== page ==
The find comes 100 years after the discovery of a bronze Roman helmet near Olfen indicated the presence of ancient remains but it took a century of searching to finally discover the exact location of the camp.

Read the rest of this article...

Sunday, October 23, 2011

Archaeology Courses at the Oxford Experience 2012

1 July to 11 August 2012

The Oxford Experience is a residential summer school held at the college of Christ Church, University of Oxford.

The programme consists of 6 weeks of courses and participants attend for one or more weeks.

It offers a choice of twelve seminars each week over a period of five weeks. Participants do not need any formal qualifications to take part, just an interest in their chosen subject and a desire to meet like-minded people.

You can also find details of the various archaeology courses offered at Oxford Experience here...

Pompeii wall collapse blamed on Berlusconi spending cuts

Part of a Roman wall has collapsed at Pompeii, one year after a house there crumbled, prompting accusations that the Italian government has failed to keep promises to protect the ancient site.

During heavy rain on Friday, an eight square metre section of a perimeter wall crumbled near Nola Gate.

It is the latest in a series of incidents including the fall of the House of the Gladiators last November, which Unesco criticised and which led the government of Silvio Berlusconi to vow that upkeep would improve.

Read the rest of this article...

Saturday, October 22, 2011

Part of ancient wall collapses at Pompeii due to heavy rains

MILAN — Officials at Pompeii’s archaeological site say part of a wall has collapsed due to heavy rains in recent days.

Spokeswoman Daniela Leone said Saturday an external layer of a roughly two-meter (six-foot) section of wall collapsed at the northern end of the ancient ruins. Leone said it was of no artistic value and stressed that the wall itself remained standing. The area was closed to the public.

There were two collapses at the 2,000-year-old archaeological site last year, emphasizing concerns about the state of Italy’s cultural treasures.

Read the rest of this article...

Redditch man makes major archaeological discovery

A METAL detecting enthusiast from Redditch has uncovered Worcestershire's largest ever archaeological hoard.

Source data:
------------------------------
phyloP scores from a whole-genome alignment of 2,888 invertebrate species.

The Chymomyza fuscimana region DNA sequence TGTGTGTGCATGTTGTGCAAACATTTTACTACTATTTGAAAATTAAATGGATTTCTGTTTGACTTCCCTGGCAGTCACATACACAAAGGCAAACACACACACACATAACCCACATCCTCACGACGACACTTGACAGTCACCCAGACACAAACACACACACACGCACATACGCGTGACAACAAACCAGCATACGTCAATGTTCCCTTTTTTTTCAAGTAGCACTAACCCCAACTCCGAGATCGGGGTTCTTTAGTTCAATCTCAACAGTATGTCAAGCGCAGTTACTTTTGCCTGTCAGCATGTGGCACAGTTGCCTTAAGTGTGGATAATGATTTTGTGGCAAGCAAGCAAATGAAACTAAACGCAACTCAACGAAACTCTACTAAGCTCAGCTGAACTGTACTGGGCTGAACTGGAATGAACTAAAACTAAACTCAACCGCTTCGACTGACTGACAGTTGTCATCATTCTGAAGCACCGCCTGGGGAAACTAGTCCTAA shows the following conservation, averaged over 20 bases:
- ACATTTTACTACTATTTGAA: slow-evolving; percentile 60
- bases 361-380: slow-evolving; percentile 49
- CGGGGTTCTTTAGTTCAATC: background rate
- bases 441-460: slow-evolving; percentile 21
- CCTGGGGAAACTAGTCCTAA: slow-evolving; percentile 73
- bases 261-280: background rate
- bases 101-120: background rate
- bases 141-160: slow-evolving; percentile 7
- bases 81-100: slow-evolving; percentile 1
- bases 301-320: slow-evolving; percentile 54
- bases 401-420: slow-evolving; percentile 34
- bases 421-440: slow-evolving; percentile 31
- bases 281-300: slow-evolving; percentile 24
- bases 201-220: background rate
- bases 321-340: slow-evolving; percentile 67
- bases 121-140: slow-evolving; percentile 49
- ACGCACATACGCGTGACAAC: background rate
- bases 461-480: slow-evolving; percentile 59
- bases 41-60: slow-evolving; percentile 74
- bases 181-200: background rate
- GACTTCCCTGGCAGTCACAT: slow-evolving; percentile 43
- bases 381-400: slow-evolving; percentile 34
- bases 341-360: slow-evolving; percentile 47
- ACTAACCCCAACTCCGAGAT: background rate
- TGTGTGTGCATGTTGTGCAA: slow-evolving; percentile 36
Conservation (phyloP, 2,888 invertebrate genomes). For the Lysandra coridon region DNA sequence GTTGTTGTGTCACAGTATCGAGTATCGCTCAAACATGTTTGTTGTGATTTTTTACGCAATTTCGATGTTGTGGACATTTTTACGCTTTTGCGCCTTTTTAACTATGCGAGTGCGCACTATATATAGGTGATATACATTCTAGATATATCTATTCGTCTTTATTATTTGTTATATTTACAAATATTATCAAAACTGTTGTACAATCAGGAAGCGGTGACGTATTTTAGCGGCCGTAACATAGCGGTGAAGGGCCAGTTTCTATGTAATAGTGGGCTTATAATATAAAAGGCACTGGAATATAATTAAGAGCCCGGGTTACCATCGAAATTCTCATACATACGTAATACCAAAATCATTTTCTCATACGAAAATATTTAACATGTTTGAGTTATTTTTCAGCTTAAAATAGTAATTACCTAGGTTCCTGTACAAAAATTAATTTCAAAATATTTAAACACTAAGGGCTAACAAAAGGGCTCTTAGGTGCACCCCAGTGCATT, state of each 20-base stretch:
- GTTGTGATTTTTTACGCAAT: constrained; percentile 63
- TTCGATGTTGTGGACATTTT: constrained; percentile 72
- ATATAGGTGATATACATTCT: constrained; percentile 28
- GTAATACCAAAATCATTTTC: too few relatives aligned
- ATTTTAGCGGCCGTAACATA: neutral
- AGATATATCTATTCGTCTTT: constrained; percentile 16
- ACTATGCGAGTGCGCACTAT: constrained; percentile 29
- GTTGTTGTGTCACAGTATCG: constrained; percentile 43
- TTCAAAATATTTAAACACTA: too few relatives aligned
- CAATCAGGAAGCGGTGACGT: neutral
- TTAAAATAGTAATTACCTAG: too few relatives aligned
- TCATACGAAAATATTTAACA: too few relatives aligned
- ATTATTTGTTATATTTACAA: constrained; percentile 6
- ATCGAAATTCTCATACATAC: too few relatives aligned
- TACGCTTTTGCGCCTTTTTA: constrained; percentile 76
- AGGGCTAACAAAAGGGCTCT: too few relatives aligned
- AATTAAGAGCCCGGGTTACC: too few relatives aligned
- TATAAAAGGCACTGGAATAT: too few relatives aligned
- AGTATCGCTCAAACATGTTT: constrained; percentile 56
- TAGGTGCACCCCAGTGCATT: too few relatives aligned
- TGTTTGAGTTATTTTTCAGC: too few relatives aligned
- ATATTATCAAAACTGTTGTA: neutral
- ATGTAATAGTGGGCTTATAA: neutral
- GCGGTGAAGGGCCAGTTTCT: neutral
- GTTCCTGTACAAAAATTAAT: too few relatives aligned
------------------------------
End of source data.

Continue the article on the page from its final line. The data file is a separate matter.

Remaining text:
Jethro Carpenter found almost 4,000 Roman coins at Bredon Hill near Evesham - a major significance not only for the county but also the country.

Mr Carpenter, 43, was walking with friend Mark Gilmore when their metal detectors registered 'overload'.

Read the rest of this article...

Ancient Roman wall collapses at Pompeii after flash storms

Rome (AFP) - Part of an ancient Roman wall has collapsed at the archaeological site of Pompeiii in southern Italy following flash floods and storms across the country, a spokeswoman said Saturday.

The wall, built with the Roman "opus incertum" technique using irregularly shaped stones and concrete, collapsed on a stretch of the ancient city’s external walls, near the Porta di Nola, in an area open to the public.

An archaeological team is assessing the damage but there is no risk to public safety, the spokeswoman told AFP.

Read the rest of this article...

Friday, October 21, 2011

Bredon Hill Roman coins unveiled at Worcester museum

A hoard of Roman artefacts unearthed in the Worcestershire countryside is to go on show at a museum in the county.

Local metal detector enthusiasts Jethro Carpenter, 43, and Mark Gilmore, 47, discovered more than 3,800 coins in a clay pot at Bredon Hill, near Evesham.

The Roman haul - the county's largest ever - is mainly bronze coins dating back to the 3rd Century.

Featuring 16 different emperors, many will be shown at Worcester City Art Gallery and Museum from Saturday.

Read the rest of this article...

Thursday, October 20, 2011